Summary and Info
As intricate as a house of mirrors, Nabokov’s last novel is an ironic play on the Janus-like relationship between fiction and reality. It is the autobiography of the eminent Russian-American author Vadim Vadimovich N. (b. 1899), whose life bears an uncanny resemblance to that of Vladimir Vladimirovich Nabokov, though the two are not to be confused (?). Focusing on the central figures of his life — his four wives, his books, and his muse, Dementia — the book leads us to suspect that the fictions Vadim has created as an author have crossed the line between his life’s work and his life itself, as the worlds of reality and literary invention grow increasingly indistinguishable. One of the twentieth century’s master prose stylists, Vladimir Nabokov was born in St. Petersburg in 1899. He studied French and Russian literature at Trinity College, Cambridge, then lived in Berlin and Paris, where he launched a brilliant literary career. In 1940 he moved to the United States, and achieved renown as a novelist, poet, critic, and translator. He taught literature at Wellesley, Stanford, Cornell, and Harvard. In 1961 he moved to Montreux, Switzerland, where he died in 1977. “One of the greatest masters of prose since Conrad.” — Harper’s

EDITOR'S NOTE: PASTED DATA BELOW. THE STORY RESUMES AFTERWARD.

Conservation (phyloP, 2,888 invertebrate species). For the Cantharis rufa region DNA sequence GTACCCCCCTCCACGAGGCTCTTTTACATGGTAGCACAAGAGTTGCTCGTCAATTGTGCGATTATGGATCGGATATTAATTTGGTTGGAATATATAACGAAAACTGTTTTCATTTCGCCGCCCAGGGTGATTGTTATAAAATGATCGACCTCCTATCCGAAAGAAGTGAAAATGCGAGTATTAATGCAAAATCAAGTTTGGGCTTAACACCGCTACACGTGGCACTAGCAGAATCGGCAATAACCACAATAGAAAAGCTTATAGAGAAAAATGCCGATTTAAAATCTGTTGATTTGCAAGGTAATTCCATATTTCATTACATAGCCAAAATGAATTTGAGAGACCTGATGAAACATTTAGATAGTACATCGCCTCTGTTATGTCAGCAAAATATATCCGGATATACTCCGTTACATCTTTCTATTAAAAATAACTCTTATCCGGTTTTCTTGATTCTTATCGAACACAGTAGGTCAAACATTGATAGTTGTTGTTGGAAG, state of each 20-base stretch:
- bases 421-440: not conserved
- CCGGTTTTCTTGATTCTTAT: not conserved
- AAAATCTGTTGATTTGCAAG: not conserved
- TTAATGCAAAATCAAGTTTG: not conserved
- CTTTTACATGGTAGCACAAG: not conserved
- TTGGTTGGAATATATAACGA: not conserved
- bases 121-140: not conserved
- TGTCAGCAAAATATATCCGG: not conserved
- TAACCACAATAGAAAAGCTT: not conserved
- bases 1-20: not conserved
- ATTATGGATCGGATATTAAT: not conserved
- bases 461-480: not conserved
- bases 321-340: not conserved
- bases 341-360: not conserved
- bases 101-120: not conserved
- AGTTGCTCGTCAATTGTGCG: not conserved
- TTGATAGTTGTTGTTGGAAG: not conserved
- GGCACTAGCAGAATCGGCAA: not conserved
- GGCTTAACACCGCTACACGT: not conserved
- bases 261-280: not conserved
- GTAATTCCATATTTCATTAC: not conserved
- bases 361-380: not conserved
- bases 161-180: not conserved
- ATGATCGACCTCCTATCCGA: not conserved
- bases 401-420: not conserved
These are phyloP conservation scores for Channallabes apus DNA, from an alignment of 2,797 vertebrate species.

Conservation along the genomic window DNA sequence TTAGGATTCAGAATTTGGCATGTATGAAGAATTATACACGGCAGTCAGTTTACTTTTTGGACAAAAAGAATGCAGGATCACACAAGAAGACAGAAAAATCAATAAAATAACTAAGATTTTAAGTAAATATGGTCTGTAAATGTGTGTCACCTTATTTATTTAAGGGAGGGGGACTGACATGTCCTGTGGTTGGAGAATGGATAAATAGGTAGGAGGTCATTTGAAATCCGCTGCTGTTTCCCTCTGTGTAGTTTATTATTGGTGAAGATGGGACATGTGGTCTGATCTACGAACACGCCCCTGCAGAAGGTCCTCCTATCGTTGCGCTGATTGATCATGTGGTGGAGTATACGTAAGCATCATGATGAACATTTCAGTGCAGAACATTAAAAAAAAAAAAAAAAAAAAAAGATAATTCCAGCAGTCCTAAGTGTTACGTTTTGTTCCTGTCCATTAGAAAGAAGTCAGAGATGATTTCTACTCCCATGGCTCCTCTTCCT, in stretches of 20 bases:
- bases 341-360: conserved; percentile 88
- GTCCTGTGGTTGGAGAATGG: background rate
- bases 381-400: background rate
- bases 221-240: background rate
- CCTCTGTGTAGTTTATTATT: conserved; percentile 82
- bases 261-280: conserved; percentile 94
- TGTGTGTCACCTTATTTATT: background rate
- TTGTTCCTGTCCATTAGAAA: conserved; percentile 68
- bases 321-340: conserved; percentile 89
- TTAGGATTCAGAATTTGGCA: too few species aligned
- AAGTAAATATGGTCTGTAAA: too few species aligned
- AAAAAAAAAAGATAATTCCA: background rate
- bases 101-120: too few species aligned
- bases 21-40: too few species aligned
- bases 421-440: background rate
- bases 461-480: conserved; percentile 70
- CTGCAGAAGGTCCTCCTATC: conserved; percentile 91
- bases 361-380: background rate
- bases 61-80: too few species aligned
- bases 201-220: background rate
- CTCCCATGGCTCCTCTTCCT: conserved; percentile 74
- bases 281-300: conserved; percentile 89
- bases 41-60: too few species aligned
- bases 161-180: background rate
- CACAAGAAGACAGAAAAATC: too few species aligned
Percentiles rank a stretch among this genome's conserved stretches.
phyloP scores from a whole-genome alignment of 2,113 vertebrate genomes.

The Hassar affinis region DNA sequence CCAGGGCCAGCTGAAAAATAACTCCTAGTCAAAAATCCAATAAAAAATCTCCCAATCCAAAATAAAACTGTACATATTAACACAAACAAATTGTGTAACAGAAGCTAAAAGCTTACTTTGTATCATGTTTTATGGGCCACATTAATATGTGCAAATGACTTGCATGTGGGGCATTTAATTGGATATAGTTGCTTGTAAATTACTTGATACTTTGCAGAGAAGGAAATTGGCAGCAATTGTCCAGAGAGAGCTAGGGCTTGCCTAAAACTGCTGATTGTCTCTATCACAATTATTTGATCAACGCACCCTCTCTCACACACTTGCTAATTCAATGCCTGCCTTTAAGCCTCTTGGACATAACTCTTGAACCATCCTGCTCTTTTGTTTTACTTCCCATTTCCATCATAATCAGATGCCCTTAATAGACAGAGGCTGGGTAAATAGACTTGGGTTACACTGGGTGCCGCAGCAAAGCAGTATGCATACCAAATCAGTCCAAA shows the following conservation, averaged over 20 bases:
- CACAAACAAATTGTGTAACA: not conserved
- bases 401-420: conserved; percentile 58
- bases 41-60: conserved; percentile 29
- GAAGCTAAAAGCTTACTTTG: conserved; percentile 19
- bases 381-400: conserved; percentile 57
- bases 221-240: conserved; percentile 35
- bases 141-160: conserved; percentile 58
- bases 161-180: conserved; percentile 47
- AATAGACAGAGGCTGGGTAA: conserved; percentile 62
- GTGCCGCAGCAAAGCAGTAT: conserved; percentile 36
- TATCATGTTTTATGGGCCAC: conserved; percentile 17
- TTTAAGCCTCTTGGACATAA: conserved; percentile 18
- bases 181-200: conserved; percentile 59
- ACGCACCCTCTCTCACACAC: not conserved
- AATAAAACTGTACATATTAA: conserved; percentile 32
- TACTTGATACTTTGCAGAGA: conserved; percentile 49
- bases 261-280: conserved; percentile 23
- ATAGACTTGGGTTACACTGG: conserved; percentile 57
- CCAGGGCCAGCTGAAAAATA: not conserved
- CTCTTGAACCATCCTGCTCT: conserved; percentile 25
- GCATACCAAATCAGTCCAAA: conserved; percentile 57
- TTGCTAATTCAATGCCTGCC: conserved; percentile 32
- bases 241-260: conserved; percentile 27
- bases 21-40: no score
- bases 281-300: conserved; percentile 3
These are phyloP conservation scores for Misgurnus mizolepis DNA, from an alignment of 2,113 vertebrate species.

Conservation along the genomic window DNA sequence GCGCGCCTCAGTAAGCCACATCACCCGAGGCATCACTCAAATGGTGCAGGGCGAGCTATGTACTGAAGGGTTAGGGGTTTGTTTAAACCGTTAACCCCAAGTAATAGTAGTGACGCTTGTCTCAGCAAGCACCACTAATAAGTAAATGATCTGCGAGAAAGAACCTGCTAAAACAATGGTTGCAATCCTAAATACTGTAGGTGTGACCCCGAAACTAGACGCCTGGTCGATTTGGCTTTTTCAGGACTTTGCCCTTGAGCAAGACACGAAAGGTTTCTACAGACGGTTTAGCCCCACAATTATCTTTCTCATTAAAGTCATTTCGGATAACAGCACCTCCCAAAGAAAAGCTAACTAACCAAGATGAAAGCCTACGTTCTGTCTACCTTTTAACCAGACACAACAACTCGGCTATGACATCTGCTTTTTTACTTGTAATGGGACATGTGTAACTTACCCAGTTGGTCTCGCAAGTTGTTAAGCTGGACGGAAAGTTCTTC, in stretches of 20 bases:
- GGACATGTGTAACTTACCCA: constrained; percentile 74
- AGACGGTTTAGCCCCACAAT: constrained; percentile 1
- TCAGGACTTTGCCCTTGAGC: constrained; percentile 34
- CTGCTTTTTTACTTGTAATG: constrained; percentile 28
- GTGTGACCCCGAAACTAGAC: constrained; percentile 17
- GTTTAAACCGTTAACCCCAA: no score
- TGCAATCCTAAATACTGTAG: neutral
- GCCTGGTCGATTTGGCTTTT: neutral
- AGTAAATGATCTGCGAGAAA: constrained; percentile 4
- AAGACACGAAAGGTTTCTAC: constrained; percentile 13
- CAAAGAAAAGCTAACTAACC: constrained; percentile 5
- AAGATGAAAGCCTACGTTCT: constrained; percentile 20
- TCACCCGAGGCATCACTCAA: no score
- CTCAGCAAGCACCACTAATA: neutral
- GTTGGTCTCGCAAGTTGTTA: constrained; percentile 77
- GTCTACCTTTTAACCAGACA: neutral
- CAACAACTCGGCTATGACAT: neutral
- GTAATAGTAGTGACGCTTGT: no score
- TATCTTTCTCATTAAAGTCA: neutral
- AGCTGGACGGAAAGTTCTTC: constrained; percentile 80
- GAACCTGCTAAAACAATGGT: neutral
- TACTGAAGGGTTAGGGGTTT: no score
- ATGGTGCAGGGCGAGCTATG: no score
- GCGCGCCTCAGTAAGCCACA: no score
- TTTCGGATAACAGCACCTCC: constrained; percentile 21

More About the Author
Vladimir Vladimirovich Nabokov (/nəˈbɔːkəf, ˈnæbəˌkɔːf, -ˌkɒf/; Russian: Влади́мир Влади́мирович Набо́ков, pronounced [vlɐˈdʲimʲɪr nɐˈbokəf], also known by the pen name Vladimir Sirin; 22 April [O.S.
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